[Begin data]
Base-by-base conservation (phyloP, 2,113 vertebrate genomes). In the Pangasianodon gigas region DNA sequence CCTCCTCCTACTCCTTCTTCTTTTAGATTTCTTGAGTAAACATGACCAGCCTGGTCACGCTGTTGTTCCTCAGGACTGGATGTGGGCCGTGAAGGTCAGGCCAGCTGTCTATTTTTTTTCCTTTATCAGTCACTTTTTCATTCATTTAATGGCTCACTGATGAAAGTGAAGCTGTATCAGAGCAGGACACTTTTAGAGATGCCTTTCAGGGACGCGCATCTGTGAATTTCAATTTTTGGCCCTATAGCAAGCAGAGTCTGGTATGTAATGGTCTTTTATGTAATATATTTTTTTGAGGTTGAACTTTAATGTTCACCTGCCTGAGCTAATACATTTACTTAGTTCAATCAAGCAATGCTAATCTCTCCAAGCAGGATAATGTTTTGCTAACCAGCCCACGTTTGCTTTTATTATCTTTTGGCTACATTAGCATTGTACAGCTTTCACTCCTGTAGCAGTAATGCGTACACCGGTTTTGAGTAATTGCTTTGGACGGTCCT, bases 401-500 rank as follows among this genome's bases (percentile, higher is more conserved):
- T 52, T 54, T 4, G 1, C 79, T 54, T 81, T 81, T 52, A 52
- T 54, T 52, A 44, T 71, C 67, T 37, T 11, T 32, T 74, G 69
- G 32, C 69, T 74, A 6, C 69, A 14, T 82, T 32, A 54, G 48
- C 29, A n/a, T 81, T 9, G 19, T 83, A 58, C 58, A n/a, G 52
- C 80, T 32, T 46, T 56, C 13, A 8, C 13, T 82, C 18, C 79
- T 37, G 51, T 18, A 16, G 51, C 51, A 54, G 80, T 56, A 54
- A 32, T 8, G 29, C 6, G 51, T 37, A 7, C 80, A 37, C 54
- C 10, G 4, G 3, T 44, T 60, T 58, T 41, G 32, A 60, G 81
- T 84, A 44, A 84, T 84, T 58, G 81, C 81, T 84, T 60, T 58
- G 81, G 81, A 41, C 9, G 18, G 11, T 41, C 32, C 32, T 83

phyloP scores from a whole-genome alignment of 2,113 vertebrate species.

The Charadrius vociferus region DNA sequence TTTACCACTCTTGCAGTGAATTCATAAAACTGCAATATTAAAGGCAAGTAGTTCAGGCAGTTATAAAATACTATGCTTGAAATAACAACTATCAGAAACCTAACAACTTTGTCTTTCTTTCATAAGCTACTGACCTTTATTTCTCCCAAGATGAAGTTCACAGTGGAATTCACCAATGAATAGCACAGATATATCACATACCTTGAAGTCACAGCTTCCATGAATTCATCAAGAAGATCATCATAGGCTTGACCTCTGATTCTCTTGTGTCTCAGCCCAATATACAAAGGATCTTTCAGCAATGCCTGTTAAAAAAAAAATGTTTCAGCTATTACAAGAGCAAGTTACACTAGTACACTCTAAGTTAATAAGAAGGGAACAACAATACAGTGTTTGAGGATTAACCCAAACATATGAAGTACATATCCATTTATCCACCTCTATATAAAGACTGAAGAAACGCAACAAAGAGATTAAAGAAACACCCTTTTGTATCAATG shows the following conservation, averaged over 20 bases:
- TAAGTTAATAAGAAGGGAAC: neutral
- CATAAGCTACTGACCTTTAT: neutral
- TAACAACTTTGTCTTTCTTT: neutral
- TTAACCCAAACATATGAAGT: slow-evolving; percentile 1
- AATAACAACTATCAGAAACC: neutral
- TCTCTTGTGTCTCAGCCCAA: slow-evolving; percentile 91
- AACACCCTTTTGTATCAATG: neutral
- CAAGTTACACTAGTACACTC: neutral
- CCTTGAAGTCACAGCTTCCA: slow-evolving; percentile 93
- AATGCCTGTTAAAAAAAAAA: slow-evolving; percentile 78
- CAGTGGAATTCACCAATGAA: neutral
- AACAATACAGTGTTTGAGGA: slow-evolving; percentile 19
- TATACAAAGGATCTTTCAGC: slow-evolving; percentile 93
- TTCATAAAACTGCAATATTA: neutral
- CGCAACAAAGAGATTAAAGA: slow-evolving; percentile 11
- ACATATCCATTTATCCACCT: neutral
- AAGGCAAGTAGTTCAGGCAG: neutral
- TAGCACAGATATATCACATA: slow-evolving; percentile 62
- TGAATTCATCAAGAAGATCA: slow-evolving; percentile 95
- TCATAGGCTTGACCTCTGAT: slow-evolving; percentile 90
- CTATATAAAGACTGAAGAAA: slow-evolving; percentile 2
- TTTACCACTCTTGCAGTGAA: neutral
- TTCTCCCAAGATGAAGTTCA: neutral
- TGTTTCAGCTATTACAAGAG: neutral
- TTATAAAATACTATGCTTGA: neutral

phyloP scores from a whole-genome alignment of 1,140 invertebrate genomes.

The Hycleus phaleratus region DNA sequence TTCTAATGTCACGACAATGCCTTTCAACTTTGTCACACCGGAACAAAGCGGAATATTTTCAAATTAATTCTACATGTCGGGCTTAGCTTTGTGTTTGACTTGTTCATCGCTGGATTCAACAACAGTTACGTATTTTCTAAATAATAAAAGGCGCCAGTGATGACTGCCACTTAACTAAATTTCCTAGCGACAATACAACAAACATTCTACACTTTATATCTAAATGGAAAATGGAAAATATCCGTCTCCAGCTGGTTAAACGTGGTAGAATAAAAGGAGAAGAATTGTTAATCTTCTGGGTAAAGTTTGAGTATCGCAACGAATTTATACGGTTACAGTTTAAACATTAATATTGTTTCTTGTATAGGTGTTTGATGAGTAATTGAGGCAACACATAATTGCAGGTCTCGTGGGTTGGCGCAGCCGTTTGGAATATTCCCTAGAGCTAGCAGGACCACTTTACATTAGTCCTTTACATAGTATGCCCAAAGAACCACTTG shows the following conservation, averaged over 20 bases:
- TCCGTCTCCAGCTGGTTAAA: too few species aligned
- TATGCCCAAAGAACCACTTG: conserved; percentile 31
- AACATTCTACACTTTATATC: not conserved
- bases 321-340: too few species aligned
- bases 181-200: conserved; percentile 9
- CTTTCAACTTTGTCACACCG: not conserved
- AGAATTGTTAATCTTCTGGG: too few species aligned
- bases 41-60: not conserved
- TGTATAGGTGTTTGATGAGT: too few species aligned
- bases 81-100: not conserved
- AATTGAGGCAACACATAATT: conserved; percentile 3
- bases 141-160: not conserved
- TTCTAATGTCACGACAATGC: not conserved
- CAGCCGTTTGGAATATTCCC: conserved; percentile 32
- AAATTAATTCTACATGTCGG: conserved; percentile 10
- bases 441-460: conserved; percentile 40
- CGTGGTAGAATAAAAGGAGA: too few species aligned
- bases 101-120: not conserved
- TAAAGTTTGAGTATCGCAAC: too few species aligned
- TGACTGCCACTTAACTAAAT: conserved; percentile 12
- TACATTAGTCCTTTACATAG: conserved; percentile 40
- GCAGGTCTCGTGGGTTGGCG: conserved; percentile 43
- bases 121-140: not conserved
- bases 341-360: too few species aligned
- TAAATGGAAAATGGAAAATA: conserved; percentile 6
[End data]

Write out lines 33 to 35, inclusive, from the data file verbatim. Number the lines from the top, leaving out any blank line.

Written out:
- TCATAGGCTTGACCTCTGAT: slow-evolving; percentile 90
- CTATATAAAGACTGAAGAAA: slow-evolving; percentile 2
- TTTACCACTCTTGCAGTGAA: neutral